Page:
The first novel from the Pulitzer Prize-winning author of Gilead. Despite the novel's title, the story is one of loneliness, transience, and loss. Set in the isolated (and imaginary) town of Fingerbone, Idaho, Robinson unfolds the story of two sisters and the stream of temporary caregivers that enter their lives, one after another, after the death of their mother and grandmother.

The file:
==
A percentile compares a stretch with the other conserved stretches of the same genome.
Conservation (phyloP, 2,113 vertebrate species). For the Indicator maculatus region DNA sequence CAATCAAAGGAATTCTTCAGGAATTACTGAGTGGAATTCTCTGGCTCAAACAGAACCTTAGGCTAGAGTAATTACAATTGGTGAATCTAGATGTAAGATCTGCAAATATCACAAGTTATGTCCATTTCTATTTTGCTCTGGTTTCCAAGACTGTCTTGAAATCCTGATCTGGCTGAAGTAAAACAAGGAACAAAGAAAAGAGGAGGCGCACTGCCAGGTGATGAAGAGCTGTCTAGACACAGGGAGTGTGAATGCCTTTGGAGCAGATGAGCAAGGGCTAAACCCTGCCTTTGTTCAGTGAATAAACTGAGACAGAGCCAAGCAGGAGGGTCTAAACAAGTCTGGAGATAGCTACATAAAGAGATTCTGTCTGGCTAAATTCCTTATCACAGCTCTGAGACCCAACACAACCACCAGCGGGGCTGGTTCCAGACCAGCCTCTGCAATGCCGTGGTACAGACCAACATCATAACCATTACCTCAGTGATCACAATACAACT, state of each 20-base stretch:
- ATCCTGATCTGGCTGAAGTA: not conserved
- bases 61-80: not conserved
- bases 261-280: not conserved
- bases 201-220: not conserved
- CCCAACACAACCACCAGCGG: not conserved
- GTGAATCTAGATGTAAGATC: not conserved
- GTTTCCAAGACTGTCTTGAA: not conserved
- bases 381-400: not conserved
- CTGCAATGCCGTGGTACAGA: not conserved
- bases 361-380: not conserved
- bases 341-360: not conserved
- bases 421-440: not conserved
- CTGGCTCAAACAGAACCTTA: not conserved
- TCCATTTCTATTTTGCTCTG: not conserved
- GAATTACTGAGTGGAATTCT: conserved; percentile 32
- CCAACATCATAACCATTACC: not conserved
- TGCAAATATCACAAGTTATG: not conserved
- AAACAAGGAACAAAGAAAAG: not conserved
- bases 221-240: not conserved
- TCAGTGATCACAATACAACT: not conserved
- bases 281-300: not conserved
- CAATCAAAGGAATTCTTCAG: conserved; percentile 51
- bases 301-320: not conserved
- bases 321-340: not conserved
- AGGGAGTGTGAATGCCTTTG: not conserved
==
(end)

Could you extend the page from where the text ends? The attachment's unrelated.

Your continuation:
A modern classic, Housekeeping is the story of Ruth and her younger sister, Lucille, who grow up haphazardly, first under the care of their competent grandmother, then of two comically bumbling great-aunts, and finally of Sylvie, the eccentric and remote sister of their dead mother. The family house is in the small town of Fingerbone on a glacial lake in the Far West, the same lake where their grandfather died in a spectacular train wreck and their mother drove off a cliff to her death. It is a town “chastened by an outsized landscape and extravagant weather, and chastened again by an awareness that the whole of human history had occurred elsewhere.” Ruth and Lucille’s struggle toward adulthood beautifully illuminates the price of loss and survival, and the dangerous and deep undertow of transcience.
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